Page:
+ The Royal Welch Fusiliers and The Royal Regiment of Wales will come together in a new 2 battalion regiment called The Royal Welsh.

+ The Cheshire Regiment, The Worcestershire and Sherwood Foresters and The Staffordshire Regiment will come together in a new 3 battalion regiment called the Mercian Regiment.

+ The Gloster element of the Royal Gloucestershire, Berkshire and Wiltshire Regiment merging with the Devonshire and Dorset Regiment and the Light Infantry within the Light Division. It will be known as 1st Battalion the Light Infantry. The current battalions of the Light Infantry will renumber as the 2nd and 3rd battalions in accordance with seniority.

+ The remaining elements of the RGBW, previously the Duke of Edinburgh’s Royal Regiment, will merge into the Princess of Wales’s Royal Regiment within the Queen’s Division.

 The King’s Divison will reduce by one battalion.

+ The King’s Own Royal Border Regiment, the King’s Regiment and the Queen’s Lancashire Regiment will amalgamate to form a new 2 battalion Regiment on the west of the Pennines called The King’s, Lancashire and Border Regiment.

+ On the east of the Pennines, the Duke of Wellington’s Regiment, the Prince of Wales’s Own Regiment and the Green Howards will come together to form the new 3 battalion Yorkshire Regiment.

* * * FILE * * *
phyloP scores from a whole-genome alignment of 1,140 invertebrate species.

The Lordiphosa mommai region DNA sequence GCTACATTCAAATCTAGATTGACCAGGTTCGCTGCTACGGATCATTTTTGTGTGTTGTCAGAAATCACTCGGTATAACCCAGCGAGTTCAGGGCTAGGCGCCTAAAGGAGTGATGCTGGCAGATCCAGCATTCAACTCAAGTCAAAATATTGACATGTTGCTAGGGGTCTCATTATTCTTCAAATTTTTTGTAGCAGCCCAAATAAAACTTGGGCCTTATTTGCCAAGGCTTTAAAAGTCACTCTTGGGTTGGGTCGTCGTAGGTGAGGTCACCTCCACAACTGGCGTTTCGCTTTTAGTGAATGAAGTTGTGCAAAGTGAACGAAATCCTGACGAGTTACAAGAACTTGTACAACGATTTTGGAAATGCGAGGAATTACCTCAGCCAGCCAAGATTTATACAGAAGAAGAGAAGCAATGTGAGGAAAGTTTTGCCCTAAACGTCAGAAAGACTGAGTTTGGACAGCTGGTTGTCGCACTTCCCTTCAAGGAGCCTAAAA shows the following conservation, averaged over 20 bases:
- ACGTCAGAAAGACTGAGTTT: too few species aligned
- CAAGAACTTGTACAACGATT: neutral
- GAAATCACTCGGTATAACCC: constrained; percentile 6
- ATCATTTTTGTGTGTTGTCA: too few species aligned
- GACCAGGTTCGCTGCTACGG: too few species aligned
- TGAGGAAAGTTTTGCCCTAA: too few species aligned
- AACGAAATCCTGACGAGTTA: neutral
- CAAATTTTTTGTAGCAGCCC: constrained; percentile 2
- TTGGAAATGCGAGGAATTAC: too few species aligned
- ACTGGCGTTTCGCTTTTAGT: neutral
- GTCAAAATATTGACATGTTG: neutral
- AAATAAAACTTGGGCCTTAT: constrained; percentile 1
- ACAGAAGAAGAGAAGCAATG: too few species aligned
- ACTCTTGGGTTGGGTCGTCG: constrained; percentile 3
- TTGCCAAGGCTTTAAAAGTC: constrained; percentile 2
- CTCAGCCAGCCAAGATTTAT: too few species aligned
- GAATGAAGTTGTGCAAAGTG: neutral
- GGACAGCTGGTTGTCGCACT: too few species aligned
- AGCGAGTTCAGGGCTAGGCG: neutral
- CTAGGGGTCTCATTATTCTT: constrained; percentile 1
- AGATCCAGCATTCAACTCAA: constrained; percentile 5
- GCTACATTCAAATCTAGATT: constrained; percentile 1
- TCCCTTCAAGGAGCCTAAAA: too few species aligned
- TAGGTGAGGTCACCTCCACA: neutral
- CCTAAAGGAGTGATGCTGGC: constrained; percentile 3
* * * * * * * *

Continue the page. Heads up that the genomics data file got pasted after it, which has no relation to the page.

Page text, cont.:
+ The Foot Guards will continue to serve on Public Duties, a task that whilst prestigious can become somewhat repetitive over time and therefore demands greater movement between this and other roles to provide variety for our Guardsmen. The Army Board also decided that maintaining the national identities of the individual battalions was critical in representing the whole nation – this would therefore make a system of individual postings unworkable as, over time, the national makeup of the battalions would become blurred (for example the Scots Guards would not be largely manned by Scotsmen). We have therefore decided that any restructuring into a larger regiment serves no practical purpose and would be entirely cosmetic, The Foot Guards will therefore retain their current organisation and Regimental names and will commit 2 battalions to Public Duties and 2 battalions to the light role which will conduct some limited relocation between each other to provide variety. One battalion will be fixed in the Armoured role.